Peter Romancon was born in a village of southeast France in 1805. The bright son of respected parents, he impressed his school teachers from the start as a child of promise.
One day, when he was only six, Peter’s father took him on a trip to Clermont, the nearest large city. There his eyes happened to fall on some men wearing black cassocks with white collar-tabs, and big black cloaks. “Who are they?” he asked his dad.
“They are Brothers of the Christian Schools,” Mr. Romancon told him. Today, in the United States, we call these men “Christian Brothers.” They are a religious community who take the vows of poverty, chastity and obedience but do not become priests. St. John Baptist de la Salle founded them in 1684 to conduct schools for boys, especially the children of poor parents.
Peter was fascinated by this information. He told his father and mother that he wanted to become a Christian Brother himself. The older he got, the more he insisted on this desire, especially after he himself began to attend a school run by the Brothers. When he was fourteen, he asked to be admitted to the order. No, they told him; he was too young. Two years later he made another try. To test his mettle, Mr. Romancon told Peter that if he left home now he would cut him off without a cent in his will. Peter replied that he wouldn’t mind. In that case he would “only be exchanging earthly goods for heavenly goods.”
Actually, his parents gave him their blessings in 1820 when he set off for the Brothers’ novitiate. The Brothers soon realized what a treasure Peter was. His spiritual director did not hesitate to say, “This young brother will be one of the glories of our congregation one day.”
Brother “Benildus” (the name given him by the Order) prepared himself well for the teaching that was to be his life work. Only two years after he had taken his vows he was put in charge of a school in the town of Billom near Clermont. He was so successful that in 1840, when he was 36, he was sent to found a new school in the village of Saugues, near the city of LePuy. Here he spent the rest of his life.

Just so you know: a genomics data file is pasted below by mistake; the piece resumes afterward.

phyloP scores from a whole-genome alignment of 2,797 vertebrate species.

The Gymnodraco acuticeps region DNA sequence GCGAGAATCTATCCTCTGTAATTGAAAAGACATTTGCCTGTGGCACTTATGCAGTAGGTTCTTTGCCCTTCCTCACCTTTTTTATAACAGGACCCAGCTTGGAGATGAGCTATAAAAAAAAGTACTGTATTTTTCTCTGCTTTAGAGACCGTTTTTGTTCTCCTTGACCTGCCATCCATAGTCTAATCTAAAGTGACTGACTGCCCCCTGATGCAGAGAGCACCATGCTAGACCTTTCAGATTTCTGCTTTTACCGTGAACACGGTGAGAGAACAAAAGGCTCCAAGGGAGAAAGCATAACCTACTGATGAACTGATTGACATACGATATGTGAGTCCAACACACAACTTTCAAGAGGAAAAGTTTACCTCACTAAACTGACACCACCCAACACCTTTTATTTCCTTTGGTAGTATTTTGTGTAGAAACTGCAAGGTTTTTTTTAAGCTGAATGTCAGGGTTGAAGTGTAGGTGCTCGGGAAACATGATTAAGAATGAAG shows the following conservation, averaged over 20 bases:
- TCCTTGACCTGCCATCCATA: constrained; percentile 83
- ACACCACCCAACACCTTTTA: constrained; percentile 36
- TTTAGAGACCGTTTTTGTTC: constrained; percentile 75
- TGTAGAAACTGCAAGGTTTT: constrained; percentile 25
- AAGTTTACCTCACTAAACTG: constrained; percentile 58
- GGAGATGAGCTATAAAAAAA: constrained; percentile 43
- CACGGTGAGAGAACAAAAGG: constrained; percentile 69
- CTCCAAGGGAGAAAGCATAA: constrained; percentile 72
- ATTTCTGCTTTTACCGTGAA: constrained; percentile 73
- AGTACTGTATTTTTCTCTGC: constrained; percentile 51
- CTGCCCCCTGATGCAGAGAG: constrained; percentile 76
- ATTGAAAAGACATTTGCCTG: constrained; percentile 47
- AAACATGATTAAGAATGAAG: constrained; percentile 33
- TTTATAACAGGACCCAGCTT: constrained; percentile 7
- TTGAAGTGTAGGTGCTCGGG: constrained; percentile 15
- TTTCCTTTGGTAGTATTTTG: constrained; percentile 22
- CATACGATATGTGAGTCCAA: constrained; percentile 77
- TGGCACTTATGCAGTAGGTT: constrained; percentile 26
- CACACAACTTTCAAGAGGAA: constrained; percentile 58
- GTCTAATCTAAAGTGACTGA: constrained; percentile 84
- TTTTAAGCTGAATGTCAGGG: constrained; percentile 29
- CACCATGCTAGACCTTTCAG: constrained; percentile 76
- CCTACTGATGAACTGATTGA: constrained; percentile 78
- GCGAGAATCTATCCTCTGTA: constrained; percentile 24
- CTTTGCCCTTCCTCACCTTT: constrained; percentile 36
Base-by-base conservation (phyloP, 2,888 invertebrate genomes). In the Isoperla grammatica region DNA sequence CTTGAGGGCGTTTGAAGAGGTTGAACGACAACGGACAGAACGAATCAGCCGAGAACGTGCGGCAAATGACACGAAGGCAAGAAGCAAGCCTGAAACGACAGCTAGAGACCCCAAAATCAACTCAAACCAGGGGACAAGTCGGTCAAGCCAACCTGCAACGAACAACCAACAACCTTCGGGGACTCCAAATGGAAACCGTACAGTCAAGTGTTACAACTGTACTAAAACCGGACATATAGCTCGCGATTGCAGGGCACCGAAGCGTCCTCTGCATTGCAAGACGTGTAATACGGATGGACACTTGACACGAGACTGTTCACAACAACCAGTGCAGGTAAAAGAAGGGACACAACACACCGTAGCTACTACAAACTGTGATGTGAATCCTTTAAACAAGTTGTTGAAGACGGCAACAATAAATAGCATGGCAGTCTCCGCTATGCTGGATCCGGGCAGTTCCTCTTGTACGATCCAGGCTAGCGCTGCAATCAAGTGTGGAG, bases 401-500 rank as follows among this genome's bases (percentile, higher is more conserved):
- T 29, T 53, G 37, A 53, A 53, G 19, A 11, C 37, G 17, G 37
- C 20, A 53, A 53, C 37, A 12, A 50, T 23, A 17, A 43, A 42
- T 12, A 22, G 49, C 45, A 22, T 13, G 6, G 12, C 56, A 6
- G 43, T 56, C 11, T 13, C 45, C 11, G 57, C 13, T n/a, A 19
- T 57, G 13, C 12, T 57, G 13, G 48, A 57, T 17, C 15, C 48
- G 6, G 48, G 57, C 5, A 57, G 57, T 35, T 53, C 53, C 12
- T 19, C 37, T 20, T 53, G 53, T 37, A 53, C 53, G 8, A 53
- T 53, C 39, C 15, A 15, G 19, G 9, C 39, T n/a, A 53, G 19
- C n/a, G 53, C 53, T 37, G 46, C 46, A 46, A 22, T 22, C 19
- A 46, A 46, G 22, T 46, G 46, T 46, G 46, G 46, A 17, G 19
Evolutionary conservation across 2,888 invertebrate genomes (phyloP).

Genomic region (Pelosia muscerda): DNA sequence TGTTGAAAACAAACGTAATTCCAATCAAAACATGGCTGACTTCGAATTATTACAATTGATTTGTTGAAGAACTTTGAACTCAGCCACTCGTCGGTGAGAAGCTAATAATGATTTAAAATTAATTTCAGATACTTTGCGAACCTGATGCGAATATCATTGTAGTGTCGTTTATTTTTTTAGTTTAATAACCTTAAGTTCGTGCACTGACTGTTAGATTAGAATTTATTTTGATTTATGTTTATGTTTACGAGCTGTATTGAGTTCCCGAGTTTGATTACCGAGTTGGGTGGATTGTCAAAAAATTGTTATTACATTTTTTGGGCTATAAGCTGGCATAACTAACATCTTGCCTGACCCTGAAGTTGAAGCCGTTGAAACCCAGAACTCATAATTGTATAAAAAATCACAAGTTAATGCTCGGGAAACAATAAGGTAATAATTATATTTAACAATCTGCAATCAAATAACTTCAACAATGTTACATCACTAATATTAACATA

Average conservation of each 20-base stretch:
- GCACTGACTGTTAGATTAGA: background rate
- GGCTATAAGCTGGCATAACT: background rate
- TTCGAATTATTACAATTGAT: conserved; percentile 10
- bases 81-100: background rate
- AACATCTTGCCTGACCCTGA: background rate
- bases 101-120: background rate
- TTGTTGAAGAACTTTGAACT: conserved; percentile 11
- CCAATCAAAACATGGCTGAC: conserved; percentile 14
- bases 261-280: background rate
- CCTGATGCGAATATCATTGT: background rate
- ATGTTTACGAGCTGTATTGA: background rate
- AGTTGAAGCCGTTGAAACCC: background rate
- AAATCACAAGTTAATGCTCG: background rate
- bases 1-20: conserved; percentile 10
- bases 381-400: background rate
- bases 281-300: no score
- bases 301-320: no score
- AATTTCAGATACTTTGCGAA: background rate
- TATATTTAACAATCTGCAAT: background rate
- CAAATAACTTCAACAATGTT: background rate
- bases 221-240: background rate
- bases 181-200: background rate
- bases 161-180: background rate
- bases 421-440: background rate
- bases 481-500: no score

School teachers do not often become famous, but they play a most important role in the formation of upcoming generations. Teachers who run Catholic schools are called upon not only to instruct the children but to form them in strong practicing Catholicism. Benildus was eminently qualified for both tasks. Later one of his pupils said of him, “Brother Benildus was as good as an angel and looked like a saint. He was fine teacher, a bit strict but always fair. He would encourage the backward ones, and made us work hard. His pupils were good, and knew their religion properly.” Even the government inspectors agreed. They were so pleased with his school at Saugues that they awarded Benildus a silver medal.
The Brother may have taught all subjects well, but he paid most attention to religious instruction – a difficult course. Benildus was so good at it that he riveted the attention of his pupils, and they were sorry when his classes came to an end. Well over twenty of his former students joined the Christian Brothers. The “secret” was doubtless his own holiness. As one priest who knew him said, “Brother Benildus did not worship God like an angel only when he was in church and saying his prayers, but always and everywhere – even among his cabbages in the garden.”
Benildus died on August 13, 1862, surrounded by his fellow brothers. From the hour of his burial, his tomb became a center of pilgrimage. In 1967, Pope Paul VI canonized him.
Saint Benildus was an ornament not only to his own community but to the other orders of teaching brothers like the Irish Christian Brothers and the Holy Cross Brothers.
For the rest of us, too, he set a fine example of constant prayer – not only when we are in church but even when we are tending our cabbages!
--Father Robert F. McNamara